With the rise of feminism, more and more women have gotten the opportunity to go out and become active in the workforce. In fact, females are the dominant gender in many occupations today, including teaching and social work. But can women really go out and excel in a workplace dominated by men? Definitely. Countless first-hand accounts and even science can back it up.
The classic example of a male-dominated industry is tech. Statistics show that while women make up 59% of the total labor force in the US, only 30% of employees in the world’s 11 biggest tech companies are women. But nothing could hold back Kim Malone Scott. Her novel, Virtual Love, is based on her own life story, and the main character, Virginia, is a sales director at Google, just as Scott was herself. The novel describes how Scott open-mindedly tried out a new automation system to cut down the time needed for approving applications to use AdSense (Google’s program that lets people to put ads on their own websites for money,) resulting in a huge increase in sales.
On top of all the profit, Scott’s personality also brought harmony to her department. She came up with a weekly activity in which her team could share funny “screw-up-stories” with their fellow co-workers, letting everyone bond and learn more about each other. During this activity, Scott never hesitated to tell her own stories either, despite her being everyone’s “boss.” She showed warmth to not just her whole team but to individuals too: whether it be a single mother just about to give birth or a young Googler addicted to virtual games, she would always reach out to them and make sure their lives outside of work were going alright, too. Scott’s compassion was key to keeping the team together and the workers happy at work, and everyone loved her as a result.
But tech isn’t the only male-dominated field out there. Going back a few centuries, the California Gold Rush drew millions of men who dreamed of striking it rich to the west coast. And even though the 1850 census shows there were eleven men for every woman in California at the peak of the Gold Rush, nothing could stop women from thriving. In fact, a whole book, They Saw the Elephant by JoAnn Levy, focuses on women in the Gold Rush, documenting their achievements and struggles.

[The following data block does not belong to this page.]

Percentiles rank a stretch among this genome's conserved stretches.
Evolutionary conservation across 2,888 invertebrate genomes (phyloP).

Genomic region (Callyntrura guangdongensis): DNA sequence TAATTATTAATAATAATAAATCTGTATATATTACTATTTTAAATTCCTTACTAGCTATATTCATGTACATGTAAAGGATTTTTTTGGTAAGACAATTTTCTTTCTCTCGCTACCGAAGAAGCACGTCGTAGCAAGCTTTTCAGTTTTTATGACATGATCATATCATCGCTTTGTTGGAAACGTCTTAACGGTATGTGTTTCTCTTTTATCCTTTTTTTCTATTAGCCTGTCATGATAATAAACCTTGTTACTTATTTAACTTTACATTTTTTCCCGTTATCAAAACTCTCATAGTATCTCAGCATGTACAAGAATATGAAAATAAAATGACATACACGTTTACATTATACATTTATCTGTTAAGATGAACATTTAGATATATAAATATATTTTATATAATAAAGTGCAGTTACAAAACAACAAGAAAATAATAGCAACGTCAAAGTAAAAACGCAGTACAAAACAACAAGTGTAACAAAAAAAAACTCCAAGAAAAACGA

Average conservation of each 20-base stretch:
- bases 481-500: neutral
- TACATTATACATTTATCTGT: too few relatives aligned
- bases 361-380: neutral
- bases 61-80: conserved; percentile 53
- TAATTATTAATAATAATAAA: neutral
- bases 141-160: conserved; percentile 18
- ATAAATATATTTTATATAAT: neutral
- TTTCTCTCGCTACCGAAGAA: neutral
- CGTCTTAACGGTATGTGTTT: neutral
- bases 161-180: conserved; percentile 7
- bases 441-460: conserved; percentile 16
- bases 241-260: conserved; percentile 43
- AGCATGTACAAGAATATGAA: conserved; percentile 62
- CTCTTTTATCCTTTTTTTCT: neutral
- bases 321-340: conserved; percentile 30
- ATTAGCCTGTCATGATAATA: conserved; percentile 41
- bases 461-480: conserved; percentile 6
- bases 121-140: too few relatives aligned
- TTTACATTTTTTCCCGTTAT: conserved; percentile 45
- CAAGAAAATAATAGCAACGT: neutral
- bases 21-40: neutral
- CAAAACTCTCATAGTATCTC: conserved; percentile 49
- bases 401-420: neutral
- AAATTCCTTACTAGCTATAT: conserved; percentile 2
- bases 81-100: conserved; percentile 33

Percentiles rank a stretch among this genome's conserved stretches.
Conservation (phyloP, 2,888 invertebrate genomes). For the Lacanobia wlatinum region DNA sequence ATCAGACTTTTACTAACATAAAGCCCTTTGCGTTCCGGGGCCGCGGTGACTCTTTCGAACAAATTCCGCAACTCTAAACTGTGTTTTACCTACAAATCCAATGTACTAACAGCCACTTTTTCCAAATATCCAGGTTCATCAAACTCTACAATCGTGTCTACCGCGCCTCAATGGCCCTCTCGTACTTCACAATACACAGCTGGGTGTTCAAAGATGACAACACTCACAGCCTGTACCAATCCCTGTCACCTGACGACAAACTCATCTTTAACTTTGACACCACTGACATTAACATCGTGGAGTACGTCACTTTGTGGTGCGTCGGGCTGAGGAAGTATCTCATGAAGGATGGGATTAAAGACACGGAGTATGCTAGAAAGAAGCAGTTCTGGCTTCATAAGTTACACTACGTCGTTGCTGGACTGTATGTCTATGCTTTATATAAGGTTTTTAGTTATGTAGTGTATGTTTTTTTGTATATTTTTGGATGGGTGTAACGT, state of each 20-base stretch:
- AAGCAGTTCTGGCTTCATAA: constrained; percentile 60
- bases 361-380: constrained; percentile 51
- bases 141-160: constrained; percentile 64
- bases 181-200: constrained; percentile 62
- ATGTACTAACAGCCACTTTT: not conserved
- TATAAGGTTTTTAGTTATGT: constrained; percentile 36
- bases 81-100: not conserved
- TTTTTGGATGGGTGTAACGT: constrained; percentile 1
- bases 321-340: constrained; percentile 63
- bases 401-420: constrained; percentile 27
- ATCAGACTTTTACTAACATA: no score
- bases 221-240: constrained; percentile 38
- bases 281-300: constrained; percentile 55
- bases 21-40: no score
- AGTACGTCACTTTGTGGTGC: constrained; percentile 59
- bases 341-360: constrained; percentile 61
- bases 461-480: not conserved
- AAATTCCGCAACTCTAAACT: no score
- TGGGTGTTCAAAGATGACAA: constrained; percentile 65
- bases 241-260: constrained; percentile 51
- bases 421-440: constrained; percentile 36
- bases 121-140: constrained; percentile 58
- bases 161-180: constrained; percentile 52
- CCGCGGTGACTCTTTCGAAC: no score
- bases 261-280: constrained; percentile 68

Many women were surprised that they could make a profit by simply doing things that men did not want to do (or were not skilled at): cooking, for instance. Some men would go as far as to offer ten dollars for a piece of bread made by a woman! As a result, many women made a living by cooking meals or pies for men. Interestingly, cooking didn’t require much more than a kitchen and some common sense, and yet women who cooked would often earn more than the average man did from mining. Other women ran boardinghouses, and did not only the cooking but also bed making, washing, and ironing for the miners who stayed over, and though this was tougher work than just cooking, many of these boardinghouses had great business, the rooms constantly filled to capacity.
Satoshi Kanazawa, an evolutionary psychologist studying how human behavior and cognition can be explained as a result of natural selection, thinks his theories can reveal the secret to why women can be so successful in male-dominated fields like tech and the Gold Rush. To begin with, Kanazawa introduces two types of brains: the “type S brain” (also known as the male brain) and the “type E brain” (also known as the female brain.) The “S” in type S brain stands for “systemizing,” which means people with this type of brain are good at logical thinking and systematic problem solving. However, Kanazawa goes on to say that people with extreme type S brains may be a bit lacking in social skills, or the ability to be friendly and caring towards others. On the other hand, the “E” in type E brain stands for “empathizing,” so people with a type E brain are better able to stand in other people’s shoes and communicate effectively with their peers, but may be too emotional or lack rationality at times. Though not all men have type S brains and not all women have type S brains, the average man is more likely to have a type S brain than a type E brain, and vice versa for women.
Having a well-balanced brain made all the difference for Scott and women in the Gold Rush. In a workplace where the majority has type S brains, women have the chance to put their higher ability to empathize with others to good use, which is precisely what Scott did: she used her superb people skills to make sure the Googlers in her team all got along and that every single one of them got help and support when they needed it. People with type E brains are also known to be more open minded and creative. Scott is a perfect example of this when she eagerly tries out the new system to boost her team’s work speed, resulting in a great success. Women in the Gold Rush also showed creativity in their choice of jobs; they were more willing to go for entrepreneurial careers like boardinghouse managers, as opposed to men mostly focusing on mining.
Empathy and creativity are extremely rare and valuable traits to have in industries with such uneven gender balances like tech and the Gold Rush. Women’s type E brains, (and of course, their hard work,) has led them to shine in male-dominated fields, rather than being crushed or overwhelmed by men. Now that we know women can succeed anywhere, it’s time for them to actually start going out and joining the fields that desperately need them – and for these industries to start racing to hire brilliant women.